Hummingbirds with gem-like colors are plentiful in Zion National Park. Several species can be seen throughout the park, especially in the lush canyon bottom along the Virgin River. This river gives hummingbirds ideal habitat in which to spend the summer months. The river is flanked with Fremont cottonwood trees (Populus fremontii) that give these precious, tiny birds a source of food; shelter from the weather; and a place to make their homes and raise their young.
The frequently observed species are the black-chinned (Archilochus alexandri) and broad-tailed (Selasphorus platycercus) hummingbirds which are most common in Zion Canyon during the breeding season. The rufous hummingbird (Selasphorus rufus) is often seen as it passes through Zion in late summer during its migration south.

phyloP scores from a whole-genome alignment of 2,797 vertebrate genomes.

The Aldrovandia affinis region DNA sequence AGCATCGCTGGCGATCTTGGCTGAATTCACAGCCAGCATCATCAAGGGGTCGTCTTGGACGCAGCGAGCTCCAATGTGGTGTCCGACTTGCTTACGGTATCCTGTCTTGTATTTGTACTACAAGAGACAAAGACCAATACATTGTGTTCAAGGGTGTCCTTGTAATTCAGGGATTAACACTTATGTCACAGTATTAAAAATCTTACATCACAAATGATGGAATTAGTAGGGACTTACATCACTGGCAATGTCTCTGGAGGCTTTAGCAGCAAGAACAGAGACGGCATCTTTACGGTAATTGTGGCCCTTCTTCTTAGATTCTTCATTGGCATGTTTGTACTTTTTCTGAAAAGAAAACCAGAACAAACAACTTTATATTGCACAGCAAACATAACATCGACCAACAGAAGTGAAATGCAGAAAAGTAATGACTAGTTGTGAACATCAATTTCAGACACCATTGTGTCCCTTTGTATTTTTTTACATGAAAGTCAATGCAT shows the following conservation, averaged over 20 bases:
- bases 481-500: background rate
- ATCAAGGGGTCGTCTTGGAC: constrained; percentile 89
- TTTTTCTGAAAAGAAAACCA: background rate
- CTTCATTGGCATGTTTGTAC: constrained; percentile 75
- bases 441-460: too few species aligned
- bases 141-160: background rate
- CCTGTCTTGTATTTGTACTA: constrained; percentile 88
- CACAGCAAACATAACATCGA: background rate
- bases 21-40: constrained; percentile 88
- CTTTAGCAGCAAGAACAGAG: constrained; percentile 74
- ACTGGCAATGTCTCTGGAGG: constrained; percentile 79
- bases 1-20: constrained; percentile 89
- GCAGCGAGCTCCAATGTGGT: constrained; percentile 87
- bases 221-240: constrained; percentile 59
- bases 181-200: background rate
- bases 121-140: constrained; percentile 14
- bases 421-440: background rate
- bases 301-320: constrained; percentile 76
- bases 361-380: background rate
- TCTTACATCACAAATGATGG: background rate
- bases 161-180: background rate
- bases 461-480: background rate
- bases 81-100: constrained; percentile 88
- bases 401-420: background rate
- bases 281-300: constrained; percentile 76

A surprisingly wide variety of wildflowers in this desert environment give these nectar eaters an assortment of food to choose from. Scarlet gilia (Gilia aggregata), golden cryptanth (Cryptantha confertiflora), hummingbird flower (Zauschneria latifolia), Eaton's firecracker (Penstemon eatonii), Utah penstemon (Penstemon utahensis), and Palmer's penstemon (Penstemon palmeri) are especially attractive to Zion's hummingbirds and are considered some of their favorites.
Delight in the encounter you may experience with these precious winged creatures as you explore the park's many trails.
Return to the Birds page.
Last updated: November 25, 2019